IN another week, we start the second half of the year. That's the half the economists have been saying would be stronger for the United States. But will it be? Last week the Commerce Department released its second revision of the first-quarter gross national product, marking it down this time from 3.7 percent to only 2.9 percent (at annual rates of growth).
This is hardly robust growth, and the statistics that have been coming in during the second quarter don't look very strong, either. Unemployment edged up slightly in May, for instance, to 7.3 percent. Industrial production fell 0.6 percent during the month. Capacity utilization stands at only 78.6 percent.
The question that isn't fully answered is whether falling interest rates, falling oil prices, and the decline in the dollar have already had their beneficial effects on the American economy or are still to be felt in the second half of the year.
Falling interest rates are certainly one factor in the strong housing market. Without that, the first half of the year would have been nowhere near as strong as it's been. But falling oil prices have been partially offset by economic problems in the Southwest. And the falling dollar has not yet resulted in any major improvement in the trade balance.
In its monthly report on the economy, Goldman, Sachs & Co. contends that there must be an improvement in the trade picture and an increase in inventory building for the economy to gain further strength. ``Real disposable income growth must be buoyed by accelerating employment gains and by some pickup of wage growth. These, to a large degree, depend on a strengthening of domestic production, which, in turn, depends on the US foreign trade balance beginning to improve and on some pickup in inventory building.''
The downward revision of GNP largely reflected a worse trade balance than was previously estimated. If you and I spend a larger percentage of our incomes on imported, rather than domestic, items, we are spending the same amount of money, but it doesn't directly benefit American workers.
Following the same reasoning, if we make a product that might be sold abroad but run into foreign resistance, we get fewer dollars into this country to pay workers in our export industries.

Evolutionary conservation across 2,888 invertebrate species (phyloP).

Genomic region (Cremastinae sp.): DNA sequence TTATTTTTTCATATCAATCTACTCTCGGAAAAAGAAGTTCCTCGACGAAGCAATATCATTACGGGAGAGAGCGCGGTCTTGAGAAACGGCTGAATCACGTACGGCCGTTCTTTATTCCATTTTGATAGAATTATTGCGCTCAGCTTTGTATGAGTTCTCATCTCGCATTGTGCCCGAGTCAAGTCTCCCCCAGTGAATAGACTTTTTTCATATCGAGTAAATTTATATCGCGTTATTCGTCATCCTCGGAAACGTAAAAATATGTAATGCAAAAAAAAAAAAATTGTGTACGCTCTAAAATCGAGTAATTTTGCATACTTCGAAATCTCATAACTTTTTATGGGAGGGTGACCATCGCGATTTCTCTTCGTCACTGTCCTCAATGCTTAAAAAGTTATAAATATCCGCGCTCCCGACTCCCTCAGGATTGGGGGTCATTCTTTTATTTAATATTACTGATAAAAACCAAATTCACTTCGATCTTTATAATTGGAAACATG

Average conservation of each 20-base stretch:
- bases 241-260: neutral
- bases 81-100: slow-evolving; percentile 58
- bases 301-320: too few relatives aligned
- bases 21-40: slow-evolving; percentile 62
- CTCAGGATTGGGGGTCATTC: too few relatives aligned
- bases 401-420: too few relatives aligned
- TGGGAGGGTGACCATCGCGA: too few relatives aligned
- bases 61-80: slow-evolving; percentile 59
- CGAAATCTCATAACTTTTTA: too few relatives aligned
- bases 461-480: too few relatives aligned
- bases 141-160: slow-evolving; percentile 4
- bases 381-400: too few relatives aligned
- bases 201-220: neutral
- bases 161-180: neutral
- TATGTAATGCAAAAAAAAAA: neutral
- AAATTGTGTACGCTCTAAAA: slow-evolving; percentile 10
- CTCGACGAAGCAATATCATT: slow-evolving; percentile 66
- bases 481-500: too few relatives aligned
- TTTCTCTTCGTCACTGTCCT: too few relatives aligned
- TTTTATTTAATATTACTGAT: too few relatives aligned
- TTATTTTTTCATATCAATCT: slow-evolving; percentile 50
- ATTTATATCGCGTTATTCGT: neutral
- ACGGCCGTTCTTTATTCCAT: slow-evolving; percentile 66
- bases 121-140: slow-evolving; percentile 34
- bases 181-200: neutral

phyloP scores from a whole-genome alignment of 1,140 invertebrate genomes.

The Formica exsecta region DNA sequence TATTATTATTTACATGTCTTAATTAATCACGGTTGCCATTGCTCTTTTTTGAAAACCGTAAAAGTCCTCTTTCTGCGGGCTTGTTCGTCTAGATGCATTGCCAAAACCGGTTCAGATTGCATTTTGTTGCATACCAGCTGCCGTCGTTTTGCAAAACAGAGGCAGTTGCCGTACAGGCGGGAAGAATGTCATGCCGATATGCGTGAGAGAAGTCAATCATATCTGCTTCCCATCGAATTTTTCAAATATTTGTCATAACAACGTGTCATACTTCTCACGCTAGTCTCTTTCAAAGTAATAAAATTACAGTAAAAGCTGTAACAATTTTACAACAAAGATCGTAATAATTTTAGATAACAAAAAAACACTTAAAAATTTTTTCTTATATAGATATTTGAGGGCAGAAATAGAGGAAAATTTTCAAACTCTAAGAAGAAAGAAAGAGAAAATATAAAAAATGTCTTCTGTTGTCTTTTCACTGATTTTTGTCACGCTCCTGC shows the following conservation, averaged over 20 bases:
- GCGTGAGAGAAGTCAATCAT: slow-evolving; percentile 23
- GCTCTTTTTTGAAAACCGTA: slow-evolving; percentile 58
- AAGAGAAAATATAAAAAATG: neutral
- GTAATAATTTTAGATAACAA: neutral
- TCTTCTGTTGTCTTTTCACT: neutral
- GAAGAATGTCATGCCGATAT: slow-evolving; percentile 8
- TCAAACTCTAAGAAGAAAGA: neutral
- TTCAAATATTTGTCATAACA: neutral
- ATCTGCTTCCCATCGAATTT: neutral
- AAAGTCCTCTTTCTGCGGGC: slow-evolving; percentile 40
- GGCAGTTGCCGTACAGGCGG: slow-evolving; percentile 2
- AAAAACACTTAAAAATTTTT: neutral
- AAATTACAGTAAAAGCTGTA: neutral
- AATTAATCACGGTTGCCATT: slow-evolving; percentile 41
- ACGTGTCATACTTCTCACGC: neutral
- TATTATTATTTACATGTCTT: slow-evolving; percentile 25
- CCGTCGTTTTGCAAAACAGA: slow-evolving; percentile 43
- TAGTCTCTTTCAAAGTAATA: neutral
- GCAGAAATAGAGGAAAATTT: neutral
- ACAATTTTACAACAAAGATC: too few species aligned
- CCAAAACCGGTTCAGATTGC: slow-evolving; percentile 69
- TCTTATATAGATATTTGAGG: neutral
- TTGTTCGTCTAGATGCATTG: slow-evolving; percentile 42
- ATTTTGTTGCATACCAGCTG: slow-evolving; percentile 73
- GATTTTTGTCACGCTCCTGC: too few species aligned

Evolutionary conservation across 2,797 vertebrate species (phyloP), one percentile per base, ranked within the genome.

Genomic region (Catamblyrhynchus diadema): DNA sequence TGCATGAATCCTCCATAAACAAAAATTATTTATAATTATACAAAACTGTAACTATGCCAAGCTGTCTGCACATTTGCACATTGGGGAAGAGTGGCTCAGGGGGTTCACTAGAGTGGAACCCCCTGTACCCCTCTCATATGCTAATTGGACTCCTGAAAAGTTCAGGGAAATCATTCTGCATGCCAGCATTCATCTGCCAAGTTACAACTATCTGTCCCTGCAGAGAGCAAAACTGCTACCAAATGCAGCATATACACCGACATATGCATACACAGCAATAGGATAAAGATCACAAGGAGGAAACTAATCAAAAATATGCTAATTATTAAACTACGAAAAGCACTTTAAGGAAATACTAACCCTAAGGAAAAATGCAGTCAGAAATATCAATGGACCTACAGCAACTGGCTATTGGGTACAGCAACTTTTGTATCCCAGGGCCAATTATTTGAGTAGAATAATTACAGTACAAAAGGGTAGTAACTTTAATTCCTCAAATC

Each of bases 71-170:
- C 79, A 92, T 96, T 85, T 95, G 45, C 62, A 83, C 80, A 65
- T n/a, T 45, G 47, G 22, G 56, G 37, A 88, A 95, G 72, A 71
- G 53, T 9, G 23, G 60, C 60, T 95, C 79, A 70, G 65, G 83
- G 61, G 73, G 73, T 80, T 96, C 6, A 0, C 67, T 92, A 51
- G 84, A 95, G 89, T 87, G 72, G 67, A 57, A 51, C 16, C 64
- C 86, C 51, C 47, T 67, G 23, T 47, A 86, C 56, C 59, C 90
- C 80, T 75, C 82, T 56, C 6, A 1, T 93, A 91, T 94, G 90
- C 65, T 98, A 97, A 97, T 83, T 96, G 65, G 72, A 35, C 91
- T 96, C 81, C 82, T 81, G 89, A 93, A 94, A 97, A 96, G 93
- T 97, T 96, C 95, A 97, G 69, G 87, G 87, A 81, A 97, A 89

Goldman expects that the US trade balance will begin to improve. But much of this improvement will probably come from a boost in economic growth in Europe and not from the weak dollar. Close to 30 percent of US exports go to Europe, so a pickup in major economies such as that of West Germany should be of some benefit.
Close to half of US exports, however, go to areas in which the dollar's decline is not going to help. Some 27 percent go to Canada, for instance, which has a currency that has actually been weakening against the dollar. Fifteen percent go to Latin America. Most currencies there are loosely tied to the dollar; moreover, economic conditions make those countries weak candidates for increased US exports.
Actually, if one adds those countries whose currencies are tied to the dollar to those exports that in an earlier decade might have been expected to respond to exchange-rate changes (such as agricultural products), one comes to hope very much that West Germany and Japan will suddenly experience higher growth rates. In other words, the pickup in US foreign trade is still problematic.
This does not mean recession is just around the corner. But neither should one assume that the economy is going to strengthen substantially just because the second half of 1986 has arrived.